Symbols of the world's religions



Mehera J. Irani

We had been in Dehra Dun a little over a month when Baba took a few of us to Katrain in Kulu Valley. From the women's side there were Mani, myself, Meheru and Rano; and from the men I think only Dr. Donkin, Kaka Baria, who did the cooking, and Baidul. As we were always quite separate from the men mandali I never quite knew who was with Baba from the men's side.

On the journey to Kulu, Rano became very ill. One of the places at which we broke our trip was Mandi, where we stopped at a dak bungalow. Rano had completely lost her appetite, and Baba, who was usually very kind and loving when we were sick, told her to eat a huge plate of curry and rice. Poor Rano felt so awful. She was almost in tears, but she obeyed Baba and ate the food, and then immediately left the room and was sick.

When we reached Katrain Dr. Donkin told her she had infectious hepatitis, so she could not stay with us. Nearby there was a cowshed with two little rooms over it, so Rano stayed there and had a beautiful view of Kulu Valley while she was recuperating.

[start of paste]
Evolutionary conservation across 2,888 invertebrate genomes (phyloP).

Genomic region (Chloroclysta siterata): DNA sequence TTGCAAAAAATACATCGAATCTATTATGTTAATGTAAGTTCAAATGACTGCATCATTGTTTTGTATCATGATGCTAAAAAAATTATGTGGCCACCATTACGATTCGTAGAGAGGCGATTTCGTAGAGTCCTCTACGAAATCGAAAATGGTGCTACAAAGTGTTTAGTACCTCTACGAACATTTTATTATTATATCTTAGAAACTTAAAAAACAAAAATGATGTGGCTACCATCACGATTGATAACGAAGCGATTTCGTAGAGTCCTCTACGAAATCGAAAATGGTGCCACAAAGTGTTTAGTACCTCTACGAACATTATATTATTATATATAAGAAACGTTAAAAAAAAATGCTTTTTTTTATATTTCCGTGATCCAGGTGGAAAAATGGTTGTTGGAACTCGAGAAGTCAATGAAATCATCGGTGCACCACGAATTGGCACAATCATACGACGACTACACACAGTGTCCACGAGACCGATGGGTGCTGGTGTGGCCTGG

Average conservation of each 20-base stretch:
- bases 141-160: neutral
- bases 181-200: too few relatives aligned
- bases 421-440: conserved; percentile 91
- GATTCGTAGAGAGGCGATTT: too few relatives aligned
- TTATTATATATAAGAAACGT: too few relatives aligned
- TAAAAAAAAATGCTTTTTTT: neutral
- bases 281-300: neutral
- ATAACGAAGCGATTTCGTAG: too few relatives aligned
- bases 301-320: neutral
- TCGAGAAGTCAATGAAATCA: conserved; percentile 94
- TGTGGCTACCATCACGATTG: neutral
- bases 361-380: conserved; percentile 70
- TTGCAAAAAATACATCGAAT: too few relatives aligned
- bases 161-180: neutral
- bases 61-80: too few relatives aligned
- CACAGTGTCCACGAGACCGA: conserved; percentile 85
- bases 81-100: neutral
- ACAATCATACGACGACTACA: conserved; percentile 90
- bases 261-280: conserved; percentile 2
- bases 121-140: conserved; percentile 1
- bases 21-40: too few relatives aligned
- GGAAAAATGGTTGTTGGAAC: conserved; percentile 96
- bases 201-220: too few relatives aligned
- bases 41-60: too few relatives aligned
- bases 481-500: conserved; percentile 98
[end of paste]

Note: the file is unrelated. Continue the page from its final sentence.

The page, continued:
Rano then remembered that as she, Margaret and Kitty were on the bus passing through Delhi on their way to Dehra Dun, each of them had ordered a sugar cane juice. A fellow passenger on the bus had warned Rano not to drink hers, but she had not listened to him. Sugar cane juice is a well-known source for hepatitis, and that must have been where she had picked up the infection.

Rano recovered very quickly, and Donkin told her that it was the lightest case of hepatitis he had seen. At that time there was no special treatment for hepatitis, and many people died from it. Baba then reminded Rano of the meal He had made her eat in Mandi, and told her that, because she had obeyed Him and eaten it, her illness had been lightened.


MEHERA, pp. 176-177
1989 © Avatar Meher Baba Perpetual Public Charitable Trust


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